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Thailand

Thai family stunned as ‘long dead’ man arrives home

Sakorn Sachiwa had been working on a fishing boat since January last year and had his identification card stolen

PUBLISHED : Tuesday, 19 December, 2017, 4:54pm
UPDATED : Tuesday, 19 December, 2017, 5:09pm

A man from the northeastern Si Sa Ket province in Thailand who was believed dead and cremated in May has returned home very much alive, to his family’s great astonishment, and is now seeking to correct the official record.

Sakorn Sachiwa, 44, walked in unannounced at his home in Non Khun district on Sunday, Thai media reported. 

His stepbrother Charoen Lekdi, a janitor at a local school, said the family was totally astounded. They had been contacted in May by Nang Loeng police and asked to collect Mr Sakorn’s body. Police said he had died of a digestive disease at a rented room in Phra Nakhon district on May 18.

The family went to pick up the body from the Faculty of Medicine Vijira Hospital of Navamindradhiraj University. They received a death certificate dated May 21, issued by Phra Nakhon district in Bangkok.

Nakornchai Pimklang, 33, a cousin, said family members asked to look at the body. He noticed the front teeth were different. His step-brother had two teeth missing.

He had pointed this out to an official, who suggested the family to just take the body, which was already swollen. The family took the body home and held religious rites for three days before the cremation. The bone relics were placed in a chedi at Wat Ban Lao Fai.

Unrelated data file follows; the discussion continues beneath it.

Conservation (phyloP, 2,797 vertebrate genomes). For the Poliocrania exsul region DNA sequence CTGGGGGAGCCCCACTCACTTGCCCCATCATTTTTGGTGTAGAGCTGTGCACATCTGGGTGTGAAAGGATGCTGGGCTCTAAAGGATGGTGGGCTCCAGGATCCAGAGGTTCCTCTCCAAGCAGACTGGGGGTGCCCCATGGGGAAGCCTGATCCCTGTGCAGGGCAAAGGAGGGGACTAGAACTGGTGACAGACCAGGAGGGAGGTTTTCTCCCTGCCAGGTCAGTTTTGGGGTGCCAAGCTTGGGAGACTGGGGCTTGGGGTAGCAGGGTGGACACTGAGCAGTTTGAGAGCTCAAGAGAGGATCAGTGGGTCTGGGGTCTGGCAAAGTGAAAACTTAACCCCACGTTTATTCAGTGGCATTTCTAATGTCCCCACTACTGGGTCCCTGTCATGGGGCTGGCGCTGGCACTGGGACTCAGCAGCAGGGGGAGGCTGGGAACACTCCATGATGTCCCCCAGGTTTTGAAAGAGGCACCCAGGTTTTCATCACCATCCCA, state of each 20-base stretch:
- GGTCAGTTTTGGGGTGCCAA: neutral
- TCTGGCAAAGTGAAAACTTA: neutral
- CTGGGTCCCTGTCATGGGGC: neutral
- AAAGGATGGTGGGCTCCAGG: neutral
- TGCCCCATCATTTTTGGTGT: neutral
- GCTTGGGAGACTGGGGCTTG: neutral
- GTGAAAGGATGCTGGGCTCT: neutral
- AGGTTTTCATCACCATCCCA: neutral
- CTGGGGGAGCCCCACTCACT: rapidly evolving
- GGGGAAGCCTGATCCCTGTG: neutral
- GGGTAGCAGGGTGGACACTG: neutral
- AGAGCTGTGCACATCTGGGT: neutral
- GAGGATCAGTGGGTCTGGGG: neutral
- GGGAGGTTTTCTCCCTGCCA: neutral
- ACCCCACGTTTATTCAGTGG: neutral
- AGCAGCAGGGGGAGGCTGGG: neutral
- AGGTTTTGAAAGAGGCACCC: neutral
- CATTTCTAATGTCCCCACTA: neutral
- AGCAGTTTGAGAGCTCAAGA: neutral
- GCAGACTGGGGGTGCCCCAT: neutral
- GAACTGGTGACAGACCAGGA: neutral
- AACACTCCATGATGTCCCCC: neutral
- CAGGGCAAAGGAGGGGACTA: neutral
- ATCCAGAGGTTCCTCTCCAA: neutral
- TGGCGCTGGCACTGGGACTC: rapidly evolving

And then Mr Sakorn arrived home on Sunday evening. The family was shocked. The cousins kept touching him until certain he was not a ghost, he said.

The family informed village headman Veerasak Manthong, who had known Mr Sakorn for a long time. Mr Veerasak confirmed it was the real Mr Sakorn who had showed up at the house.

Mr Sakorn said he had been working on a fishing boat based in Nakhon Si Thammarat since January 24, 2016. During that time a Myanmar worker had stolen his identification card and fled. He reported the missing card and had been issued a new one at Khanom district office in the southern province.

He had now left the job and had returned home, only to find his family thought him long dead and cremated.

Mr Sakorn now wants the official record changed, because it still shows he died on May 18.

Mr Veerasak said he would take Mr Sakorn to the district chief, so the necessary steps could be taken.

It is not known who was cremated in his place.

Read the original article at Bangkok Post